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Adds custom performance tracing to your deployment. Performance traces show how long different parts of your deployment's code take to run. They are visualized on the Logs page of each deployment.

Calls to built-in Modelbit functions like mb.get_dataset and mb.get_model are automatically traced. As are activities related to the setup of the deployment (e.g. downloading pickles, importing libraries). Most of these traces will appear infrequently because the modelbit package caches some calls to improve performance. Cached calls are nearly-instant so they won't show up in traces (or affect the performance of your deployment!).

The modelbit.trace functionality allows you to add additional tracing to your deployment to help you track down which parts might be slow.


Tracing is most helpful on deployments that take at least 100ms to complete. Individual traces shorter than 10ms are not recorded.


  • name: str The name of the trace. This name is for you to identify the relevant code later on.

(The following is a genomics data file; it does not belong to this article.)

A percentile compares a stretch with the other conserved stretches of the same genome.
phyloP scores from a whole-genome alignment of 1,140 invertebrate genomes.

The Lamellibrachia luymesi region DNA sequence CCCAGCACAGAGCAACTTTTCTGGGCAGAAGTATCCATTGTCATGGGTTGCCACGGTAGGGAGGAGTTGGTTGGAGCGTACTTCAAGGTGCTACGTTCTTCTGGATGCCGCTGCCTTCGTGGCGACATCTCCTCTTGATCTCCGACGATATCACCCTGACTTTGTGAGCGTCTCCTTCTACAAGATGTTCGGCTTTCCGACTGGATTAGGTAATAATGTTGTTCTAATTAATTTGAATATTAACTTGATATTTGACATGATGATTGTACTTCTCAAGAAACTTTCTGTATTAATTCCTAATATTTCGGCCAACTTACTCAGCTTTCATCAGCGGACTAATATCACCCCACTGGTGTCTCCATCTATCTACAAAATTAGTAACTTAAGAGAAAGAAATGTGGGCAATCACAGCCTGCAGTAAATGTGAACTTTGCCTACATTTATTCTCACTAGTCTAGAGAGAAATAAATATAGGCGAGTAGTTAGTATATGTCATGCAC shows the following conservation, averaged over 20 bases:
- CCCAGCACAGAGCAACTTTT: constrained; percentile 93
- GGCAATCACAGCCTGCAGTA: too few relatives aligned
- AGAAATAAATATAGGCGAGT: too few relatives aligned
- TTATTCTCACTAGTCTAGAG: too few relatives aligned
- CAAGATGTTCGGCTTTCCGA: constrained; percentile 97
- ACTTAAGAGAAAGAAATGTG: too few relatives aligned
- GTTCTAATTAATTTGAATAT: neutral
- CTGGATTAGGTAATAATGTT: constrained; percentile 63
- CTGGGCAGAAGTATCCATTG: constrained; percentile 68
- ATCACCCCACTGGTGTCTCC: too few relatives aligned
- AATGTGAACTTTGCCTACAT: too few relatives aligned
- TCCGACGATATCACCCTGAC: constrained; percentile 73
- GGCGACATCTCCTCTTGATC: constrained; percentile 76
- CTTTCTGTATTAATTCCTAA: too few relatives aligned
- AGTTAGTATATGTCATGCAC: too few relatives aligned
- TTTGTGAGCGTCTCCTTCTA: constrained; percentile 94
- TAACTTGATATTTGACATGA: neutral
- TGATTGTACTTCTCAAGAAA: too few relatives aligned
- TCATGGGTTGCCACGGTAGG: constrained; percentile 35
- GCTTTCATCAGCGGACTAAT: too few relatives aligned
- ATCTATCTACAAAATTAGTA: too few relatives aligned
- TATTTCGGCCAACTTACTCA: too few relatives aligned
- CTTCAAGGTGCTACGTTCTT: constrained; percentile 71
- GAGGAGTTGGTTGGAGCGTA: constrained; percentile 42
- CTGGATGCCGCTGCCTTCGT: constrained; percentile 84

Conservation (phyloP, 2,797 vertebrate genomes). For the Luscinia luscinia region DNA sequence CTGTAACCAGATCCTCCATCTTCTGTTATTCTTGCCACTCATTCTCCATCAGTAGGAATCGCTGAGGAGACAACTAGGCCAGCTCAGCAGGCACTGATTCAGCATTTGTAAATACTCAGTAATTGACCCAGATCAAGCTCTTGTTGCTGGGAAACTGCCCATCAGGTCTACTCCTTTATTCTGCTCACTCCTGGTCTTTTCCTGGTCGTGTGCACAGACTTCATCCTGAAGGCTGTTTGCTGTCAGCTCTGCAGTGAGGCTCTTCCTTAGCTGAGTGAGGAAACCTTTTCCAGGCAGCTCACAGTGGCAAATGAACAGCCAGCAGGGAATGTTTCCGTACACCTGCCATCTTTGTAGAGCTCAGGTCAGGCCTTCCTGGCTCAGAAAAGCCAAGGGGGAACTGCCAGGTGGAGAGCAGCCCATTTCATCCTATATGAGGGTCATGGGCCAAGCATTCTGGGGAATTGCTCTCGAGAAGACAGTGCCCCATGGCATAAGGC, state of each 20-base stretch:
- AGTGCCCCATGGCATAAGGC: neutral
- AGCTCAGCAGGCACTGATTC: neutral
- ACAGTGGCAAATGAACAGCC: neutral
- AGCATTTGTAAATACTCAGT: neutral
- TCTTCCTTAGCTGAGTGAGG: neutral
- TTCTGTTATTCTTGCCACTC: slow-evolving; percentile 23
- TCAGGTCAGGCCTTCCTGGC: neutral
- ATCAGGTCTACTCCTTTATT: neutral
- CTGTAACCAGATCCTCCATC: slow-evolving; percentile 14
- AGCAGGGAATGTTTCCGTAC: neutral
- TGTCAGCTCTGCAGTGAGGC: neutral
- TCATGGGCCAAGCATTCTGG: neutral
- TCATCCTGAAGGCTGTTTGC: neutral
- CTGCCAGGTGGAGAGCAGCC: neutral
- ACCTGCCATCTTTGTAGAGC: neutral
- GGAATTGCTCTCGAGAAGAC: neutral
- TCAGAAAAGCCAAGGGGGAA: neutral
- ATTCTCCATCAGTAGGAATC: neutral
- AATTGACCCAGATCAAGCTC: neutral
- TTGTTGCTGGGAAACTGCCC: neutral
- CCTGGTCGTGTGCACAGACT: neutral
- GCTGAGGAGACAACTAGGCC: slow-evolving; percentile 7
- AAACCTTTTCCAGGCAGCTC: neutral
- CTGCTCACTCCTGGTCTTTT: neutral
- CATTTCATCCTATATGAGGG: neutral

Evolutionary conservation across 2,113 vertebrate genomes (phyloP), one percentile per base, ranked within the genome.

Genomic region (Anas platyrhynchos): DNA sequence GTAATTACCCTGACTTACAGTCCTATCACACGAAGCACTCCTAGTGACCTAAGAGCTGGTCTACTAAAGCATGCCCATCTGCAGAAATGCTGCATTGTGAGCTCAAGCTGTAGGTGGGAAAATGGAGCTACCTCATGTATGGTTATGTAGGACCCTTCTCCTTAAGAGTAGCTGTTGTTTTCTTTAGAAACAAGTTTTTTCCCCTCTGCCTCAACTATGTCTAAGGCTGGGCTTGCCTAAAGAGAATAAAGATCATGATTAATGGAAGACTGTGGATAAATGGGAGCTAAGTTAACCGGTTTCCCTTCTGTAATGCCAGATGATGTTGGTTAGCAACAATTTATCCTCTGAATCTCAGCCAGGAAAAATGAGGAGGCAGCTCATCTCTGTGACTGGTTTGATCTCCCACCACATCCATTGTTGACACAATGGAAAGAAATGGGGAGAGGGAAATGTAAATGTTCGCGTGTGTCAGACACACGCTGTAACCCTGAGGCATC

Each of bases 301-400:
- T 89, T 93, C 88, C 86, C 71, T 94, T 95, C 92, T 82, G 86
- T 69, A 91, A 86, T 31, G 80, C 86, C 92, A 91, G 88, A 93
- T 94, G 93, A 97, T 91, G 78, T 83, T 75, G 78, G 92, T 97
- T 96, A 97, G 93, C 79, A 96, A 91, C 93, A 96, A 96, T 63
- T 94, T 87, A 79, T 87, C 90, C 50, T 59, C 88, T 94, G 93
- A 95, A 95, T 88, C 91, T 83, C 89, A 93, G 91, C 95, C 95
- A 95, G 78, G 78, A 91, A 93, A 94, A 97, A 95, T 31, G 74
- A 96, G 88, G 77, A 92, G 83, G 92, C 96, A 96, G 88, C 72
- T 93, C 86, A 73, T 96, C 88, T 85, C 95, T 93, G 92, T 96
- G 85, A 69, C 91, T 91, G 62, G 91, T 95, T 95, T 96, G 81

No value is returned.

If running outside of a deployment, the trace call will print out how long the contained code took to run. If run within a deployment then trace information will be added to the deployment and visualized on the Logs page.


Tracing code that processes inputs

To find out if processing the inputs to your model takes a long time you can add a trace around that step. Only the code withing the with block of modelbit.trace gets measured.

def my_predict_function(raw_inputs):

with modelbit.trace("process inputs"):
inputs = []
for i in raw_inputs:

return my_model.predict(inputs)

Tracing two calls to helper functions

You can have multiple traces within a function.

def my_predict_function(...):

with modelbit.trace("get_tiles"):
tiles = get_tiles(...)

with modelbit.trace("process_image"):
img = process_image(tiles)

return ...

Tracing initialization code

If using git you can add traces to your imports and loading steps. These traces will only appear during the first call to your deployment since they'll be cached on subsequent calls.
import modelbit

with modelbit.trace("import torch and tf"):
import torch
import tensorflow

with modelbit.trace("load model"):
checkpoint = MyFancyModel.prepare_checkpoint(...)
model = MyFancyModel.from_pretrained(checkpoint)

def make_prediction(...):
return model.make_prediction(...)

Set trace name dynamically

The name of the trace can include information relevant to what's being called. Simply interpolate that information into the string.

def my_predict_function(raw_inputs):

with modelbit.trace(f"process {len(raw_inputs)} inputs"):
inputs = []
for i in raw_inputs:

return my_model.predict(inputs)